Presidential Influence on Congressional Appropriations Decisions
We investigate the extent to which possession of the veto allows the president to influence congressional decisions regarding regular annual appropriations legislation. The most important implication of our analysis is that the influence the veto conveys is asymmetrical: it allows the president to restrain Congress when he prefers to appropriate less to an agency than Congress does; it does not provide him an effective means of extracting higher appropriations from Congress when he prefers to spend more than it does. The asymmetry derives from constitutional limitations o the veto, in combination with the pretense of a de facto reversionary expenditure level contained in the appropriations process (Fenno, 1966). We find strong support for this proposition in a regression of presidential requests upon congressional appropriations decisions.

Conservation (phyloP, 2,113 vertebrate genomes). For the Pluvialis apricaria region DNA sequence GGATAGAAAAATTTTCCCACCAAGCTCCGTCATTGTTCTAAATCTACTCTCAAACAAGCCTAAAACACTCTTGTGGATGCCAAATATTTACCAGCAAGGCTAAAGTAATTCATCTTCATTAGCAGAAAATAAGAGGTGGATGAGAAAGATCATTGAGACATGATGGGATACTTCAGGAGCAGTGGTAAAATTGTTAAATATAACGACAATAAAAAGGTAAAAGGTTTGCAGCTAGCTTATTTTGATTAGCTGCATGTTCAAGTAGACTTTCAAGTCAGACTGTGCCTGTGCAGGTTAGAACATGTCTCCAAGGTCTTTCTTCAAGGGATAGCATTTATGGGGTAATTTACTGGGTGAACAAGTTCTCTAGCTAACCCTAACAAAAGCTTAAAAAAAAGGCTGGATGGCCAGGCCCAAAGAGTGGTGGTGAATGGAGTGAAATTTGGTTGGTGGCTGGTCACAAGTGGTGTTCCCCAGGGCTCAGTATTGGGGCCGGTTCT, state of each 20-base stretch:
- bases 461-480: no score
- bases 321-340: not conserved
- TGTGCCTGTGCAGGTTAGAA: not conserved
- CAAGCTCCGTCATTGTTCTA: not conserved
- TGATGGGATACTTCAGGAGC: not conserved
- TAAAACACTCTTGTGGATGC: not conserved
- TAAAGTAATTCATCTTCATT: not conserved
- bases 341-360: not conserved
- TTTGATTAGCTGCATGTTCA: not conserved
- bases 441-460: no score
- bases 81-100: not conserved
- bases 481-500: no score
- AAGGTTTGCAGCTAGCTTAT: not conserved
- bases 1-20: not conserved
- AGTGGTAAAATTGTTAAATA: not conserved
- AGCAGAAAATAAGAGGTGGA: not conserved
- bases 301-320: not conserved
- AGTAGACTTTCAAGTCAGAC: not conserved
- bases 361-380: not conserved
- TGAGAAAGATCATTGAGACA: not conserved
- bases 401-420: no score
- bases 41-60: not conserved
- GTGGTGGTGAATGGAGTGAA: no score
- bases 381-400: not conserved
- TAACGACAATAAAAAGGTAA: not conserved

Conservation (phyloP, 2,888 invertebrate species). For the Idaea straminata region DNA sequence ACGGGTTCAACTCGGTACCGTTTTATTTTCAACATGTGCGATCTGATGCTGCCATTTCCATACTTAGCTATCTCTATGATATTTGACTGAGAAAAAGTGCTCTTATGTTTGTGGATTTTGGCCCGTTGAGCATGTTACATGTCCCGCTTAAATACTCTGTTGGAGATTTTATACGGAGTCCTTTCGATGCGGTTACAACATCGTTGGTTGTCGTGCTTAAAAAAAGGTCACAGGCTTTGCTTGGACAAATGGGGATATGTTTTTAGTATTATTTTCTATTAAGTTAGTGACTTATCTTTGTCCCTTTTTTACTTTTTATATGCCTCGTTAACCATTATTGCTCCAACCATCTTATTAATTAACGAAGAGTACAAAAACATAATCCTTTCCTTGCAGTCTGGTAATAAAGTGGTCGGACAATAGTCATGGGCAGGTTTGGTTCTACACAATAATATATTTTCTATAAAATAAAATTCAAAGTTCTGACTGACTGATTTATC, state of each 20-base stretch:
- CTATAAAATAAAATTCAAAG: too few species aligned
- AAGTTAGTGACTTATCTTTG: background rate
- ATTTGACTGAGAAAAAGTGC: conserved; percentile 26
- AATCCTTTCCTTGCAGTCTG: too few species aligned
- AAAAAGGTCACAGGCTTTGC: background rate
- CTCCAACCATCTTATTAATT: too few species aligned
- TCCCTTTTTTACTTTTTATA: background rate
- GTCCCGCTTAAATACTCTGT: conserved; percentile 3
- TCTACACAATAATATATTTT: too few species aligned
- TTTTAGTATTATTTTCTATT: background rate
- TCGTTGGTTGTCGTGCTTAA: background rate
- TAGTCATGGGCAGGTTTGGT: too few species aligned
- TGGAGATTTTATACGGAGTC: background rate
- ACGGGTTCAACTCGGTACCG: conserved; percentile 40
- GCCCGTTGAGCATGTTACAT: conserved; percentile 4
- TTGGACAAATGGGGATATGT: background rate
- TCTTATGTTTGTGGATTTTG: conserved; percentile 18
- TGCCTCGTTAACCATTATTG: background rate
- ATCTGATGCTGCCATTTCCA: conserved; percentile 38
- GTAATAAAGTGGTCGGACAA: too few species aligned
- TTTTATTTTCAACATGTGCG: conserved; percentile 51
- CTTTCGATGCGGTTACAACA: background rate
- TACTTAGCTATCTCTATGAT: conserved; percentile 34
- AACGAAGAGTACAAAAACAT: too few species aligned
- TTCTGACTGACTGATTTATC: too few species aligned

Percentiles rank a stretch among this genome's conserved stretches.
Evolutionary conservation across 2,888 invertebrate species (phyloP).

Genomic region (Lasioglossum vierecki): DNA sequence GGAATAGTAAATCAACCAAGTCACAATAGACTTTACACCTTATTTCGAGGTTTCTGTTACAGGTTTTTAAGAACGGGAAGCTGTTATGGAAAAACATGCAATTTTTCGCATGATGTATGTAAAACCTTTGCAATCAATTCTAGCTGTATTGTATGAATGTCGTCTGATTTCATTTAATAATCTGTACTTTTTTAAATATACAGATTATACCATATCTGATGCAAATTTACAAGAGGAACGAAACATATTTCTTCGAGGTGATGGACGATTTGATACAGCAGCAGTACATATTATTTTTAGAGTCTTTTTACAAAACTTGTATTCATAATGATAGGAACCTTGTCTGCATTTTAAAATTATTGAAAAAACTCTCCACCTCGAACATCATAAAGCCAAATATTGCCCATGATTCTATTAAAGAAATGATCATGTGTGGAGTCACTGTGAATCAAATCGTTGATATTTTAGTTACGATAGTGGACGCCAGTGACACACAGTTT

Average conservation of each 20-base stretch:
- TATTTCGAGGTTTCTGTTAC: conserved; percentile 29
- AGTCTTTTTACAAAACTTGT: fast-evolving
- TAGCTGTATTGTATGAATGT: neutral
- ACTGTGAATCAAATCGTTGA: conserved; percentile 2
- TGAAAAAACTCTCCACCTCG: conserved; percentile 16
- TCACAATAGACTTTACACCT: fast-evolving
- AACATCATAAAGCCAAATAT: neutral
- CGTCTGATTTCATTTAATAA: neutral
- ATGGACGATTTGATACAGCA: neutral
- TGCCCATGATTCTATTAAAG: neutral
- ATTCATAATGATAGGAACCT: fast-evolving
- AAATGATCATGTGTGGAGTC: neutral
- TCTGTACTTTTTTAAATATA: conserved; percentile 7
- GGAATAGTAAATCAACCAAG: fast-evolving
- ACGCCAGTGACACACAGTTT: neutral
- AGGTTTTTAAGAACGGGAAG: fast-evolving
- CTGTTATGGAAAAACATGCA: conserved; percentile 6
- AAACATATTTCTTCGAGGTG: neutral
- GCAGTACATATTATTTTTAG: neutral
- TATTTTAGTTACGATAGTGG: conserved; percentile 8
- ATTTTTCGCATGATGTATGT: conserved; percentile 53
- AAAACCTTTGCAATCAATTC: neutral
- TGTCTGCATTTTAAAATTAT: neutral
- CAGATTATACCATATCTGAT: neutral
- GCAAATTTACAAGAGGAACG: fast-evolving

Manuscript submitted 19 September 1986. Final manuscript received 26 May 1987. We thank Roger Noll, John Padgett, John Ferejohn, Thomas Schwartz, John Ledyard, Keith Krehbiel, Thomas Gilligan, and Barry Weingast for comments and criticisms. Jeff Dubin provided valuable econometric advice. David Lowery and Samuel Bookheimer provided us with their budgetary data, which we used to check the accuracy of a large subset of our data. We also thank Eric Claus, David Fallek, Marla Davison, and Bill Lowry for research assistance. This material is based upon work supported by the Graduate School of Business, Washington University, and by the National Science Foundation under grant SES-8421161.